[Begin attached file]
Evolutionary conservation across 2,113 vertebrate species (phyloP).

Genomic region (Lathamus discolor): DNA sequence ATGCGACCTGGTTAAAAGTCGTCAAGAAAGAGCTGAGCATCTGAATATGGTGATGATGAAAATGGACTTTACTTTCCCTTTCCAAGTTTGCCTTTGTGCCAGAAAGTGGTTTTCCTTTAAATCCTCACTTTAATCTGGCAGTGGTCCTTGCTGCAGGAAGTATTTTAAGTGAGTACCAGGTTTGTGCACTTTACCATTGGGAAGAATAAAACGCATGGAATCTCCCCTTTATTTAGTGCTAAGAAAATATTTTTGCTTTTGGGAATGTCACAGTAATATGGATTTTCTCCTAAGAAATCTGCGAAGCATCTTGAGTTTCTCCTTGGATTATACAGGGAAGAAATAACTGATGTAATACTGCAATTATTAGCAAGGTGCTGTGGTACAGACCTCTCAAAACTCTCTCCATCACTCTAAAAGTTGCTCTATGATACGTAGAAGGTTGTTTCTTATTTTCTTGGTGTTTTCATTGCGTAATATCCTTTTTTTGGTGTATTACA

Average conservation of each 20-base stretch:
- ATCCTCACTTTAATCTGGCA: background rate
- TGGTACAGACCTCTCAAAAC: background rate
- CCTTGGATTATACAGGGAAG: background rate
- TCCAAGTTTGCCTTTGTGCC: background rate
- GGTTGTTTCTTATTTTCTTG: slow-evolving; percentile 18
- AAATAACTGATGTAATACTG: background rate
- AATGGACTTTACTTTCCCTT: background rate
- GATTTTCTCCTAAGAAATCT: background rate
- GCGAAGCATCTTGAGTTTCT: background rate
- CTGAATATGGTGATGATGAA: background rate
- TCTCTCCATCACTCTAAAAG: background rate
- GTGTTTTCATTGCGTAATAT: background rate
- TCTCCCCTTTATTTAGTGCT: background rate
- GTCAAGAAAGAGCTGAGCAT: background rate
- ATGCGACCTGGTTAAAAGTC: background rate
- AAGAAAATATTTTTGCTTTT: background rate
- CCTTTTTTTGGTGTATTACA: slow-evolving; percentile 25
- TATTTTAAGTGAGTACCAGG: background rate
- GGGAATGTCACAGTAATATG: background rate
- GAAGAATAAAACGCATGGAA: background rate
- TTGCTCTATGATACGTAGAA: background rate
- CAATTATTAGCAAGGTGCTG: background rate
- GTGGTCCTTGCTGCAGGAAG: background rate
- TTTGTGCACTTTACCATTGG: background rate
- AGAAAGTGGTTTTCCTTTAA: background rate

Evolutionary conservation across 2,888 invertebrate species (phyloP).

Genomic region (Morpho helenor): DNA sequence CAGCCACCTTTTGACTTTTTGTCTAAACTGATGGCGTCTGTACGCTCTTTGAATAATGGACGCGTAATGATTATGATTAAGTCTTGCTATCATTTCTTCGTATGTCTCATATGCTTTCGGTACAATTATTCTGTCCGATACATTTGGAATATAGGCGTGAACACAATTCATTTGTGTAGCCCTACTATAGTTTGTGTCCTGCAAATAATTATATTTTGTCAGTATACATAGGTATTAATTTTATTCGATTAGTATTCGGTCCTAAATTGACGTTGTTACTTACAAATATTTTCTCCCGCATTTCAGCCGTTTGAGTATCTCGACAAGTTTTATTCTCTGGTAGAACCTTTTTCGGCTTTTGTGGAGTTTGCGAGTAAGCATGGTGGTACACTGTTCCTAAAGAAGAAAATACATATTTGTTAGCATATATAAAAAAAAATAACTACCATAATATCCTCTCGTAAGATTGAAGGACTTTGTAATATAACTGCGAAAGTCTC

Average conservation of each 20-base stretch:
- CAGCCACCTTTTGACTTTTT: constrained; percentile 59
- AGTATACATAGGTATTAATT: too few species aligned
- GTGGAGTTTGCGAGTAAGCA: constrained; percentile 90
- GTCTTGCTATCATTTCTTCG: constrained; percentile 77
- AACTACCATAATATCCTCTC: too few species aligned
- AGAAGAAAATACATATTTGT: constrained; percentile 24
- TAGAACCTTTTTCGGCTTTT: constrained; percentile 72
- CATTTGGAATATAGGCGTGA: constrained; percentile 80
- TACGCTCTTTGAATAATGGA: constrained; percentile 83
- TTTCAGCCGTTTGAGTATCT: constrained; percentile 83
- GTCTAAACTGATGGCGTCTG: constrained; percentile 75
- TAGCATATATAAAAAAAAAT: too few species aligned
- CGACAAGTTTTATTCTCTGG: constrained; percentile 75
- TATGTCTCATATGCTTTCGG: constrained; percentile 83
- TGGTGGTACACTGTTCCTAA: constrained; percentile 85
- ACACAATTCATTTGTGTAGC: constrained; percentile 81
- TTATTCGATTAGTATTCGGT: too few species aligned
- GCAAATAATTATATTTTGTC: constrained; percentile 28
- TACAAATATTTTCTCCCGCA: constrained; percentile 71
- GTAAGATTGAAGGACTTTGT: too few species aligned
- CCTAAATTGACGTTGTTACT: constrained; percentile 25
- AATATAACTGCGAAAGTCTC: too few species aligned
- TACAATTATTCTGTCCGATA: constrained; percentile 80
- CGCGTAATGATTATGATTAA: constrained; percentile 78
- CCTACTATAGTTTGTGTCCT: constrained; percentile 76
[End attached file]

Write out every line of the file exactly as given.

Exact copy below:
Evolutionary conservation across 2,113 vertebrate species (phyloP).

Genomic region (Lathamus discolor): DNA sequence ATGCGACCTGGTTAAAAGTCGTCAAGAAAGAGCTGAGCATCTGAATATGGTGATGATGAAAATGGACTTTACTTTCCCTTTCCAAGTTTGCCTTTGTGCCAGAAAGTGGTTTTCCTTTAAATCCTCACTTTAATCTGGCAGTGGTCCTTGCTGCAGGAAGTATTTTAAGTGAGTACCAGGTTTGTGCACTTTACCATTGGGAAGAATAAAACGCATGGAATCTCCCCTTTATTTAGTGCTAAGAAAATATTTTTGCTTTTGGGAATGTCACAGTAATATGGATTTTCTCCTAAGAAATCTGCGAAGCATCTTGAGTTTCTCCTTGGATTATACAGGGAAGAAATAACTGATGTAATACTGCAATTATTAGCAAGGTGCTGTGGTACAGACCTCTCAAAACTCTCTCCATCACTCTAAAAGTTGCTCTATGATACGTAGAAGGTTGTTTCTTATTTTCTTGGTGTTTTCATTGCGTAATATCCTTTTTTTGGTGTATTACA

Average conservation of each 20-base stretch:
- ATCCTCACTTTAATCTGGCA: background rate
- TGGTACAGACCTCTCAAAAC: background rate
- CCTTGGATTATACAGGGAAG: background rate
- TCCAAGTTTGCCTTTGTGCC: background rate
- GGTTGTTTCTTATTTTCTTG: slow-evolving; percentile 18
- AAATAACTGATGTAATACTG: background rate
- AATGGACTTTACTTTCCCTT: background rate
- GATTTTCTCCTAAGAAATCT: background rate
- GCGAAGCATCTTGAGTTTCT: background rate
- CTGAATATGGTGATGATGAA: background rate
- TCTCTCCATCACTCTAAAAG: background rate
- GTGTTTTCATTGCGTAATAT: background rate
- TCTCCCCTTTATTTAGTGCT: background rate
- GTCAAGAAAGAGCTGAGCAT: background rate
- ATGCGACCTGGTTAAAAGTC: background rate
- AAGAAAATATTTTTGCTTTT: background rate
- CCTTTTTTTGGTGTATTACA: slow-evolving; percentile 25
- TATTTTAAGTGAGTACCAGG: background rate
- GGGAATGTCACAGTAATATG: background rate
- GAAGAATAAAACGCATGGAA: background rate
- TTGCTCTATGATACGTAGAA: background rate
- CAATTATTAGCAAGGTGCTG: background rate
- GTGGTCCTTGCTGCAGGAAG: background rate
- TTTGTGCACTTTACCATTGG: background rate
- AGAAAGTGGTTTTCCTTTAA: background rate

Evolutionary conservation across 2,888 invertebrate species (phyloP).

Genomic region (Morpho helenor): DNA sequence CAGCCACCTTTTGACTTTTTGTCTAAACTGATGGCGTCTGTACGCTCTTTGAATAATGGACGCGTAATGATTATGATTAAGTCTTGCTATCATTTCTTCGTATGTCTCATATGCTTTCGGTACAATTATTCTGTCCGATACATTTGGAATATAGGCGTGAACACAATTCATTTGTGTAGCCCTACTATAGTTTGTGTCCTGCAAATAATTATATTTTGTCAGTATACATAGGTATTAATTTTATTCGATTAGTATTCGGTCCTAAATTGACGTTGTTACTTACAAATATTTTCTCCCGCATTTCAGCCGTTTGAGTATCTCGACAAGTTTTATTCTCTGGTAGAACCTTTTTCGGCTTTTGTGGAGTTTGCGAGTAAGCATGGTGGTACACTGTTCCTAAAGAAGAAAATACATATTTGTTAGCATATATAAAAAAAAATAACTACCATAATATCCTCTCGTAAGATTGAAGGACTTTGTAATATAACTGCGAAAGTCTC

Average conservation of each 20-base stretch:
- CAGCCACCTTTTGACTTTTT: constrained; percentile 59
- AGTATACATAGGTATTAATT: too few species aligned
- GTGGAGTTTGCGAGTAAGCA: constrained; percentile 90
- GTCTTGCTATCATTTCTTCG: constrained; percentile 77
- AACTACCATAATATCCTCTC: too few species aligned
- AGAAGAAAATACATATTTGT: constrained; percentile 24
- TAGAACCTTTTTCGGCTTTT: constrained; percentile 72
- CATTTGGAATATAGGCGTGA: constrained; percentile 80
- TACGCTCTTTGAATAATGGA: constrained; percentile 83
- TTTCAGCCGTTTGAGTATCT: constrained; percentile 83
- GTCTAAACTGATGGCGTCTG: constrained; percentile 75
- TAGCATATATAAAAAAAAAT: too few species aligned
- CGACAAGTTTTATTCTCTGG: constrained; percentile 75
- TATGTCTCATATGCTTTCGG: constrained; percentile 83
- TGGTGGTACACTGTTCCTAA: constrained; percentile 85
- ACACAATTCATTTGTGTAGC: constrained; percentile 81
- TTATTCGATTAGTATTCGGT: too few species aligned
- GCAAATAATTATATTTTGTC: constrained; percentile 28
- TACAAATATTTTCTCCCGCA: constrained; percentile 71
- GTAAGATTGAAGGACTTTGT: too few species aligned
- CCTAAATTGACGTTGTTACT: constrained; percentile 25
- AATATAACTGCGAAAGTCTC: too few species aligned
- TACAATTATTCTGTCCGATA: constrained; percentile 80
- CGCGTAATGATTATGATTAA: constrained; percentile 78
- CCTACTATAGTTTGTGTCCT: constrained; percentile 76